Now that the snow and ice season is upon us in New England, a primer on the law of snow and ice removal is warranted.
The general rule of premises liability in Massachusetts is that a property owner owes a duty to all lawful visitors to use reasonable care to maintain its property in a reasonably safe condition in view of all the circumstances. Massachusetts law long recognized an exception to this general rule in snow and ice cases, and this was only recently abolished.
It was not always the law in Massachusetts that property owners were required to remove ice and snow. Given the propensity for significant snow and ice accumulation during New England winters, prior law in Massachusetts did not place a heavy burden on property owners. The long standing Massachusetts rule used to be that property owners had no responsibility to remove natural accumulations of ice and snow. It was only unnatural accumulations of ice and snow that had to be cleared. A slip and fall on ice or snow became a dispute as to whether it was a natural or unnatural accumulation which caused a fall. For example, if snow and ice backed up in a gutter and then melted and dripped on a sidewalk or parking lot, and then falling temperatures caused it to refreeze creating an ice patch or slick area, that would be considered an unnatural accumulation.
The law in Massachusetts changed in 2010, with the Supreme Judicial Court’s landmark decision in Papadopoulos v. Target Corporation, 457 Mass. 368 (2010). This case was a major change in Massachusetts premises liability law with ramifications for all Massachusetts property owners with respect to snow and ice removal.
In Papadopoulos, plaintiff was injured when he slipped and fell on ice in the parking lot of a Target store in Danvers, MA. A negligence claim was brought against Target, the owner of the property, and the contractor Target retained to remove snow and ice. The SJC in its ruling abolished the long standing Massachusetts rule which differentiated between natural and unnatural accumulations of ice and snow.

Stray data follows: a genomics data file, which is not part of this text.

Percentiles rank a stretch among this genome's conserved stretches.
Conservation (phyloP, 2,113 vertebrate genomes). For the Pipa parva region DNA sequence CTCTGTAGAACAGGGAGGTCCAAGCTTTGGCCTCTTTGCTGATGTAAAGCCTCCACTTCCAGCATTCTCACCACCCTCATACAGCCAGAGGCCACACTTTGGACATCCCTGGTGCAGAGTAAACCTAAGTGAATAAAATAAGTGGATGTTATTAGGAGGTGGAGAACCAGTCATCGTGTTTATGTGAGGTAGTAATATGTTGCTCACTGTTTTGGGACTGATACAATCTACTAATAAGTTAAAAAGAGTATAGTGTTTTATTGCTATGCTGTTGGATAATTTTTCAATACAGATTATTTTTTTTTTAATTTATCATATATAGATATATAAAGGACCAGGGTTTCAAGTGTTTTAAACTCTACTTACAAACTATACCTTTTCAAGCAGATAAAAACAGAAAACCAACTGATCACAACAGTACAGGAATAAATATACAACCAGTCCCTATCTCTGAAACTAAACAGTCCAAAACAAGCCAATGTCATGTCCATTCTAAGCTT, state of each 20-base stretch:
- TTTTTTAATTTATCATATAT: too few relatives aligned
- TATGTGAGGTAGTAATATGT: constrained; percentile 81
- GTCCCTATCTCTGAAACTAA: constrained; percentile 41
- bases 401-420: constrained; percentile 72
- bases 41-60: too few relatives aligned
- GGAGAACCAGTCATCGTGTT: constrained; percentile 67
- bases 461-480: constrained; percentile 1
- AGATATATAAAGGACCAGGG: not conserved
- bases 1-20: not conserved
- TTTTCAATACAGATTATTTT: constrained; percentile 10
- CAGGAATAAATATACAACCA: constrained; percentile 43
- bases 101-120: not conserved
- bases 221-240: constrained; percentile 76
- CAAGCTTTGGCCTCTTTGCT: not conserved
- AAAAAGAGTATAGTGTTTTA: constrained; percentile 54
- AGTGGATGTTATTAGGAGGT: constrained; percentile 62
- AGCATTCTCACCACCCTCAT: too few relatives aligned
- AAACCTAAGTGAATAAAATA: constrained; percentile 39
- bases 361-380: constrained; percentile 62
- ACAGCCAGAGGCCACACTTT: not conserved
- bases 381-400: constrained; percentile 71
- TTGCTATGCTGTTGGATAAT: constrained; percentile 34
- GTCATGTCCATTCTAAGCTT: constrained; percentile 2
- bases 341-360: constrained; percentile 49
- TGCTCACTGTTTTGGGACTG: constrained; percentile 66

The SJC held that, with respect to snow and ice removal, property owners must act as reasonable persons with respect to the condition of their property, regardless of how snow and ice accumulates.
The lesson for property owners is to act reasonably after a snowstorm and make sure to clear your driveways, parking lots and walkways.
In Massachusetts, property owners (commercial and residential) are responsible for snow and ice removal, as they are the ones in control of the property. People who slip and fall on snow and ice can suffer serious injuries, subjecting the property owner to significant liability. Therefore, if you are a property owner, make sure to shovel your property after a storm and clear it of ice and snow. The legal buzzword at play, as in most areas of tort/negligence law, is “reasonable.” Property owners must use reasonable care with respect to removal of ice and snow.